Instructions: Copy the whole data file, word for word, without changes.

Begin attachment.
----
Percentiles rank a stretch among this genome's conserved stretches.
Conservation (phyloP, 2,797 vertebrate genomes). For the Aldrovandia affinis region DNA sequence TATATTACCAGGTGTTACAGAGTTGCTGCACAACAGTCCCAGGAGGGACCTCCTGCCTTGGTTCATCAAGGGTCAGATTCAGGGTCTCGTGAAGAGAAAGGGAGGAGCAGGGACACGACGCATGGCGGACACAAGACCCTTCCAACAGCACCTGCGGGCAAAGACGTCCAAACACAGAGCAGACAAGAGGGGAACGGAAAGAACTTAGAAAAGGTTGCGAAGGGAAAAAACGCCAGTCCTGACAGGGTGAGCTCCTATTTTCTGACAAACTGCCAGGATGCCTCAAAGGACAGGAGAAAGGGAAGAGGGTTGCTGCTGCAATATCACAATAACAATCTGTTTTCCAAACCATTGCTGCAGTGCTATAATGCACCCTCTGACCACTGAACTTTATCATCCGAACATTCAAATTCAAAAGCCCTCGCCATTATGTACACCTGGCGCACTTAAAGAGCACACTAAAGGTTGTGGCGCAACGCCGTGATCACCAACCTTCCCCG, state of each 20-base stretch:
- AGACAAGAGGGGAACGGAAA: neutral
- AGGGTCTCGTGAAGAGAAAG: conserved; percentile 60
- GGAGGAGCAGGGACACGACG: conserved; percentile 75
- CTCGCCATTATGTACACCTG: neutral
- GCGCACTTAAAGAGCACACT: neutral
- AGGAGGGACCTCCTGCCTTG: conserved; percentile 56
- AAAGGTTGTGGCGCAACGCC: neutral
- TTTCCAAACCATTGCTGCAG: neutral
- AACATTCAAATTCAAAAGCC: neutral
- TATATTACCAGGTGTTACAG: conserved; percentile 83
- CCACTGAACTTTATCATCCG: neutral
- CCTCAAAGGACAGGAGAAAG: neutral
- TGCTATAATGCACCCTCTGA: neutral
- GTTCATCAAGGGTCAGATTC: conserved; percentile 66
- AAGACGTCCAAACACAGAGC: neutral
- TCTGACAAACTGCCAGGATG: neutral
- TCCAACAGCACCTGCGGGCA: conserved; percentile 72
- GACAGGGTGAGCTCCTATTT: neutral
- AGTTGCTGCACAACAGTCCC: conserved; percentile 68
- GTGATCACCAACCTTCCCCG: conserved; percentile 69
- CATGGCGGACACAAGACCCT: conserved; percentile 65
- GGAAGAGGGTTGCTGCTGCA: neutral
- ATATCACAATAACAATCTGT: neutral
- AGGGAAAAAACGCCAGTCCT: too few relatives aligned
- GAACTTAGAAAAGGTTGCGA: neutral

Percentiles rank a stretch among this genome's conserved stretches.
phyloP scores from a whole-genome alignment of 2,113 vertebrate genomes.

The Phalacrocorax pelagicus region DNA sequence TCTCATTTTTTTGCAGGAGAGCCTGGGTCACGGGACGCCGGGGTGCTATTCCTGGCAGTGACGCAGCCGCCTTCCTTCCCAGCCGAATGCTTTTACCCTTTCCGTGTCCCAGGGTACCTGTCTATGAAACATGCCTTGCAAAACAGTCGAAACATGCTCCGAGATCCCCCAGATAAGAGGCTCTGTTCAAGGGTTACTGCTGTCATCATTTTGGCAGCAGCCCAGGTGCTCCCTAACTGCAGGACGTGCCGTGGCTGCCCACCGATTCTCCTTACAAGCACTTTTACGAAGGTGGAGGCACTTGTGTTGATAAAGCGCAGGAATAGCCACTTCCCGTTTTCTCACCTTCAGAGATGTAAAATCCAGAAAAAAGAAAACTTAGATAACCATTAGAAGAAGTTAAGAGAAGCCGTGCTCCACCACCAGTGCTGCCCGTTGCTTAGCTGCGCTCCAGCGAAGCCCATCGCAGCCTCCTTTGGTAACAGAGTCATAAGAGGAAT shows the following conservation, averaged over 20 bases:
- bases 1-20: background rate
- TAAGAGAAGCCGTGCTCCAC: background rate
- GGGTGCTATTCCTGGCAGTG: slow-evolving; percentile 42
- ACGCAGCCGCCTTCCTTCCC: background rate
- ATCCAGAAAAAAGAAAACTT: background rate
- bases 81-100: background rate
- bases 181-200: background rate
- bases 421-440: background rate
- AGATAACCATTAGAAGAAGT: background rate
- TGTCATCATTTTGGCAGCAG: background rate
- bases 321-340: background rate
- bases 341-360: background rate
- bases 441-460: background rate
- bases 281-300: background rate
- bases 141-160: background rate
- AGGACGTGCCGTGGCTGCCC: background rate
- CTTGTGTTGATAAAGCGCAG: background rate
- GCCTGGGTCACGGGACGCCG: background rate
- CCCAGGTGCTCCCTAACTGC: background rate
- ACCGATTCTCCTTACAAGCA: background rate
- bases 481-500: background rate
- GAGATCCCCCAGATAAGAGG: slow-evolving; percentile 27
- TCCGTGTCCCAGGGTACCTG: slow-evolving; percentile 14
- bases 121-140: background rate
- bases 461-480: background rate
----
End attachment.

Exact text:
Percentiles rank a stretch among this genome's conserved stretches.
Conservation (phyloP, 2,797 vertebrate genomes). For the Aldrovandia affinis region DNA sequence TATATTACCAGGTGTTACAGAGTTGCTGCACAACAGTCCCAGGAGGGACCTCCTGCCTTGGTTCATCAAGGGTCAGATTCAGGGTCTCGTGAAGAGAAAGGGAGGAGCAGGGACACGACGCATGGCGGACACAAGACCCTTCCAACAGCACCTGCGGGCAAAGACGTCCAAACACAGAGCAGACAAGAGGGGAACGGAAAGAACTTAGAAAAGGTTGCGAAGGGAAAAAACGCCAGTCCTGACAGGGTGAGCTCCTATTTTCTGACAAACTGCCAGGATGCCTCAAAGGACAGGAGAAAGGGAAGAGGGTTGCTGCTGCAATATCACAATAACAATCTGTTTTCCAAACCATTGCTGCAGTGCTATAATGCACCCTCTGACCACTGAACTTTATCATCCGAACATTCAAATTCAAAAGCCCTCGCCATTATGTACACCTGGCGCACTTAAAGAGCACACTAAAGGTTGTGGCGCAACGCCGTGATCACCAACCTTCCCCG, state of each 20-base stretch:
- AGACAAGAGGGGAACGGAAA: neutral
- AGGGTCTCGTGAAGAGAAAG: conserved; percentile 60
- GGAGGAGCAGGGACACGACG: conserved; percentile 75
- CTCGCCATTATGTACACCTG: neutral
- GCGCACTTAAAGAGCACACT: neutral
- AGGAGGGACCTCCTGCCTTG: conserved; percentile 56
- AAAGGTTGTGGCGCAACGCC: neutral
- TTTCCAAACCATTGCTGCAG: neutral
- AACATTCAAATTCAAAAGCC: neutral
- TATATTACCAGGTGTTACAG: conserved; percentile 83
- CCACTGAACTTTATCATCCG: neutral
- CCTCAAAGGACAGGAGAAAG: neutral
- TGCTATAATGCACCCTCTGA: neutral
- GTTCATCAAGGGTCAGATTC: conserved; percentile 66
- AAGACGTCCAAACACAGAGC: neutral
- TCTGACAAACTGCCAGGATG: neutral
- TCCAACAGCACCTGCGGGCA: conserved; percentile 72
- GACAGGGTGAGCTCCTATTT: neutral
- AGTTGCTGCACAACAGTCCC: conserved; percentile 68
- GTGATCACCAACCTTCCCCG: conserved; percentile 69
- CATGGCGGACACAAGACCCT: conserved; percentile 65
- GGAAGAGGGTTGCTGCTGCA: neutral
- ATATCACAATAACAATCTGT: neutral
- AGGGAAAAAACGCCAGTCCT: too few relatives aligned
- GAACTTAGAAAAGGTTGCGA: neutral

Percentiles rank a stretch among this genome's conserved stretches.
phyloP scores from a whole-genome alignment of 2,113 vertebrate genomes.

The Phalacrocorax pelagicus region DNA sequence TCTCATTTTTTTGCAGGAGAGCCTGGGTCACGGGACGCCGGGGTGCTATTCCTGGCAGTGACGCAGCCGCCTTCCTTCCCAGCCGAATGCTTTTACCCTTTCCGTGTCCCAGGGTACCTGTCTATGAAACATGCCTTGCAAAACAGTCGAAACATGCTCCGAGATCCCCCAGATAAGAGGCTCTGTTCAAGGGTTACTGCTGTCATCATTTTGGCAGCAGCCCAGGTGCTCCCTAACTGCAGGACGTGCCGTGGCTGCCCACCGATTCTCCTTACAAGCACTTTTACGAAGGTGGAGGCACTTGTGTTGATAAAGCGCAGGAATAGCCACTTCCCGTTTTCTCACCTTCAGAGATGTAAAATCCAGAAAAAAGAAAACTTAGATAACCATTAGAAGAAGTTAAGAGAAGCCGTGCTCCACCACCAGTGCTGCCCGTTGCTTAGCTGCGCTCCAGCGAAGCCCATCGCAGCCTCCTTTGGTAACAGAGTCATAAGAGGAAT shows the following conservation, averaged over 20 bases:
- bases 1-20: background rate
- TAAGAGAAGCCGTGCTCCAC: background rate
- GGGTGCTATTCCTGGCAGTG: slow-evolving; percentile 42
- ACGCAGCCGCCTTCCTTCCC: background rate
- ATCCAGAAAAAAGAAAACTT: background rate
- bases 81-100: background rate
- bases 181-200: background rate
- bases 421-440: background rate
- AGATAACCATTAGAAGAAGT: background rate
- TGTCATCATTTTGGCAGCAG: background rate
- bases 321-340: background rate
- bases 341-360: background rate
- bases 441-460: background rate
- bases 281-300: background rate
- bases 141-160: background rate
- AGGACGTGCCGTGGCTGCCC: background rate
- CTTGTGTTGATAAAGCGCAG: background rate
- GCCTGGGTCACGGGACGCCG: background rate
- CCCAGGTGCTCCCTAACTGC: background rate
- ACCGATTCTCCTTACAAGCA: background rate
- bases 481-500: background rate
- GAGATCCCCCAGATAAGAGG: slow-evolving; percentile 27
- TCCGTGTCCCAGGGTACCTG: slow-evolving; percentile 14
- bases 121-140: background rate
- bases 461-480: background rate